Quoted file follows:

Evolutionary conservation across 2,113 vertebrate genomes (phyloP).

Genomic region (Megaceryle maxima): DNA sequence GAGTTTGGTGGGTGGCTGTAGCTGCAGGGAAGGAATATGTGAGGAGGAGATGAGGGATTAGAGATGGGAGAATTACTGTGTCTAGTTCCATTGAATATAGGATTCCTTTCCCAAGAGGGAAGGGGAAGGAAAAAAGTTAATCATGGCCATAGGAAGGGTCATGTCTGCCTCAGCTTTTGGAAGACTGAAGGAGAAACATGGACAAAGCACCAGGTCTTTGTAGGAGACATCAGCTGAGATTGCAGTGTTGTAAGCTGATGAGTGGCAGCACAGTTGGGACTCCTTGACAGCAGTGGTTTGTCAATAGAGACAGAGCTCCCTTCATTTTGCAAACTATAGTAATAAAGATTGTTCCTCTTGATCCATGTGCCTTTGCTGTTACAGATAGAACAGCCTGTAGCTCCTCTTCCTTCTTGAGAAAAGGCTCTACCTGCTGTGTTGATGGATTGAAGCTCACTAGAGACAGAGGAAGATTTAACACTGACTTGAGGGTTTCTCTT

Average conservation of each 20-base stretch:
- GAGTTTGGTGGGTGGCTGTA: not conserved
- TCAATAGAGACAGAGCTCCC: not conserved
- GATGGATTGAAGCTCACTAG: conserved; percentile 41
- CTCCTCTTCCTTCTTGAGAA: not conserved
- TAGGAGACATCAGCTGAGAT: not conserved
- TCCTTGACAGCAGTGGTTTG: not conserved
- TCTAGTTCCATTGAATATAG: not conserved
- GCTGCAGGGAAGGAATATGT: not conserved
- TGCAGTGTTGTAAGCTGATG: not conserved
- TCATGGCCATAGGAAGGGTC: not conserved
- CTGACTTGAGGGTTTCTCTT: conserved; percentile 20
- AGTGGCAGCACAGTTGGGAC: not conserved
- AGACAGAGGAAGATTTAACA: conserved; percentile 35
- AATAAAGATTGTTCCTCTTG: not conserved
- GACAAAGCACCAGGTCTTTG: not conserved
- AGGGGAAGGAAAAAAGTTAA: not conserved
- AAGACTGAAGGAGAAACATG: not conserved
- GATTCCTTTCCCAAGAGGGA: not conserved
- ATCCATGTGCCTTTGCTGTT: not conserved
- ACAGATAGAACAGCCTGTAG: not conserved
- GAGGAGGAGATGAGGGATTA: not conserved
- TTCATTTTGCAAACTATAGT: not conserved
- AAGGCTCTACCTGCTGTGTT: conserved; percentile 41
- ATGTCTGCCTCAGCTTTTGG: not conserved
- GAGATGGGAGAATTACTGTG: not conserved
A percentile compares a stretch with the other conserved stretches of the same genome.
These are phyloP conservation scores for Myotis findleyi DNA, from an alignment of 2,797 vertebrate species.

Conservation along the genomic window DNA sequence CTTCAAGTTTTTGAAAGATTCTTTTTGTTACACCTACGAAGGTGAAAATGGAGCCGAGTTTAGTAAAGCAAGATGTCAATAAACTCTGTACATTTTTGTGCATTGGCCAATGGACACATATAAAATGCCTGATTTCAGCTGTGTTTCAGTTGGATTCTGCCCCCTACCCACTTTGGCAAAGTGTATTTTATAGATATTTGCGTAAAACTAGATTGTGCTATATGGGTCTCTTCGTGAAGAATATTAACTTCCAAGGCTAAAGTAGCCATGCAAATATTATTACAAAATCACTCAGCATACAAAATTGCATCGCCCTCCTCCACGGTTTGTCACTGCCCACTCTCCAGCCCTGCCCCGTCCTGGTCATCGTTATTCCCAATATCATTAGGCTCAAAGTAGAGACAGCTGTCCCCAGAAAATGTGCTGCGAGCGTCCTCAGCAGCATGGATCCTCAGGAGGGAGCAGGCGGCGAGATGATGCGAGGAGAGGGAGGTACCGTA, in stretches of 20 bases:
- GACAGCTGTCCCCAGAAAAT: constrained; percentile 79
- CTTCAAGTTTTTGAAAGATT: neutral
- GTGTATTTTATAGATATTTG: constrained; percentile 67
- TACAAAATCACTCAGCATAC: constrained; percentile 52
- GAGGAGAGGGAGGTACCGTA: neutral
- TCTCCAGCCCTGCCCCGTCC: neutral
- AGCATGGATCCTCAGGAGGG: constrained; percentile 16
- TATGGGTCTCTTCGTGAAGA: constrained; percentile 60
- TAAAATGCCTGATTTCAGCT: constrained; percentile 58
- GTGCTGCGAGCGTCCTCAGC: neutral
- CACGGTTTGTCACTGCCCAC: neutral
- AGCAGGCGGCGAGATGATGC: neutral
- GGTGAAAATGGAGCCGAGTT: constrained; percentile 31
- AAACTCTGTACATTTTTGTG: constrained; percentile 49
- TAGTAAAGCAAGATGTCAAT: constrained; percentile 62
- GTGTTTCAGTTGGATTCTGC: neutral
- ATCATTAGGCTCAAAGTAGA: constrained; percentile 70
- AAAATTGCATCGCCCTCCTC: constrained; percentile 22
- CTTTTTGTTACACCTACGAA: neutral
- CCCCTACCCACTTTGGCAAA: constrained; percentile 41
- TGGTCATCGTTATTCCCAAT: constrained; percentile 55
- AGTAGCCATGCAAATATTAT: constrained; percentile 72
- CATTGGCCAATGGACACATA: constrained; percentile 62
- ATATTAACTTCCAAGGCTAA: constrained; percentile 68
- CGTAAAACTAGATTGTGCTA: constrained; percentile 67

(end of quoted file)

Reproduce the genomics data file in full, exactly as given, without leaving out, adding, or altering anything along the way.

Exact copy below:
Evolutionary conservation across 2,113 vertebrate genomes (phyloP).

Genomic region (Megaceryle maxima): DNA sequence GAGTTTGGTGGGTGGCTGTAGCTGCAGGGAAGGAATATGTGAGGAGGAGATGAGGGATTAGAGATGGGAGAATTACTGTGTCTAGTTCCATTGAATATAGGATTCCTTTCCCAAGAGGGAAGGGGAAGGAAAAAAGTTAATCATGGCCATAGGAAGGGTCATGTCTGCCTCAGCTTTTGGAAGACTGAAGGAGAAACATGGACAAAGCACCAGGTCTTTGTAGGAGACATCAGCTGAGATTGCAGTGTTGTAAGCTGATGAGTGGCAGCACAGTTGGGACTCCTTGACAGCAGTGGTTTGTCAATAGAGACAGAGCTCCCTTCATTTTGCAAACTATAGTAATAAAGATTGTTCCTCTTGATCCATGTGCCTTTGCTGTTACAGATAGAACAGCCTGTAGCTCCTCTTCCTTCTTGAGAAAAGGCTCTACCTGCTGTGTTGATGGATTGAAGCTCACTAGAGACAGAGGAAGATTTAACACTGACTTGAGGGTTTCTCTT

Average conservation of each 20-base stretch:
- GAGTTTGGTGGGTGGCTGTA: not conserved
- TCAATAGAGACAGAGCTCCC: not conserved
- GATGGATTGAAGCTCACTAG: conserved; percentile 41
- CTCCTCTTCCTTCTTGAGAA: not conserved
- TAGGAGACATCAGCTGAGAT: not conserved
- TCCTTGACAGCAGTGGTTTG: not conserved
- TCTAGTTCCATTGAATATAG: not conserved
- GCTGCAGGGAAGGAATATGT: not conserved
- TGCAGTGTTGTAAGCTGATG: not conserved
- TCATGGCCATAGGAAGGGTC: not conserved
- CTGACTTGAGGGTTTCTCTT: conserved; percentile 20
- AGTGGCAGCACAGTTGGGAC: not conserved
- AGACAGAGGAAGATTTAACA: conserved; percentile 35
- AATAAAGATTGTTCCTCTTG: not conserved
- GACAAAGCACCAGGTCTTTG: not conserved
- AGGGGAAGGAAAAAAGTTAA: not conserved
- AAGACTGAAGGAGAAACATG: not conserved
- GATTCCTTTCCCAAGAGGGA: not conserved
- ATCCATGTGCCTTTGCTGTT: not conserved
- ACAGATAGAACAGCCTGTAG: not conserved
- GAGGAGGAGATGAGGGATTA: not conserved
- TTCATTTTGCAAACTATAGT: not conserved
- AAGGCTCTACCTGCTGTGTT: conserved; percentile 41
- ATGTCTGCCTCAGCTTTTGG: not conserved
- GAGATGGGAGAATTACTGTG: not conserved
A percentile compares a stretch with the other conserved stretches of the same genome.
These are phyloP conservation scores for Myotis findleyi DNA, from an alignment of 2,797 vertebrate species.

Conservation along the genomic window DNA sequence CTTCAAGTTTTTGAAAGATTCTTTTTGTTACACCTACGAAGGTGAAAATGGAGCCGAGTTTAGTAAAGCAAGATGTCAATAAACTCTGTACATTTTTGTGCATTGGCCAATGGACACATATAAAATGCCTGATTTCAGCTGTGTTTCAGTTGGATTCTGCCCCCTACCCACTTTGGCAAAGTGTATTTTATAGATATTTGCGTAAAACTAGATTGTGCTATATGGGTCTCTTCGTGAAGAATATTAACTTCCAAGGCTAAAGTAGCCATGCAAATATTATTACAAAATCACTCAGCATACAAAATTGCATCGCCCTCCTCCACGGTTTGTCACTGCCCACTCTCCAGCCCTGCCCCGTCCTGGTCATCGTTATTCCCAATATCATTAGGCTCAAAGTAGAGACAGCTGTCCCCAGAAAATGTGCTGCGAGCGTCCTCAGCAGCATGGATCCTCAGGAGGGAGCAGGCGGCGAGATGATGCGAGGAGAGGGAGGTACCGTA, in stretches of 20 bases:
- GACAGCTGTCCCCAGAAAAT: constrained; percentile 79
- CTTCAAGTTTTTGAAAGATT: neutral
- GTGTATTTTATAGATATTTG: constrained; percentile 67
- TACAAAATCACTCAGCATAC: constrained; percentile 52
- GAGGAGAGGGAGGTACCGTA: neutral
- TCTCCAGCCCTGCCCCGTCC: neutral
- AGCATGGATCCTCAGGAGGG: constrained; percentile 16
- TATGGGTCTCTTCGTGAAGA: constrained; percentile 60
- TAAAATGCCTGATTTCAGCT: constrained; percentile 58
- GTGCTGCGAGCGTCCTCAGC: neutral
- CACGGTTTGTCACTGCCCAC: neutral
- AGCAGGCGGCGAGATGATGC: neutral
- GGTGAAAATGGAGCCGAGTT: constrained; percentile 31
- AAACTCTGTACATTTTTGTG: constrained; percentile 49
- TAGTAAAGCAAGATGTCAAT: constrained; percentile 62
- GTGTTTCAGTTGGATTCTGC: neutral
- ATCATTAGGCTCAAAGTAGA: constrained; percentile 70
- AAAATTGCATCGCCCTCCTC: constrained; percentile 22
- CTTTTTGTTACACCTACGAA: neutral
- CCCCTACCCACTTTGGCAAA: constrained; percentile 41
- TGGTCATCGTTATTCCCAAT: constrained; percentile 55
- AGTAGCCATGCAAATATTAT: constrained; percentile 72
- CATTGGCCAATGGACACATA: constrained; percentile 62
- ATATTAACTTCCAAGGCTAA: constrained; percentile 68
- CGTAAAACTAGATTGTGCTA: constrained; percentile 67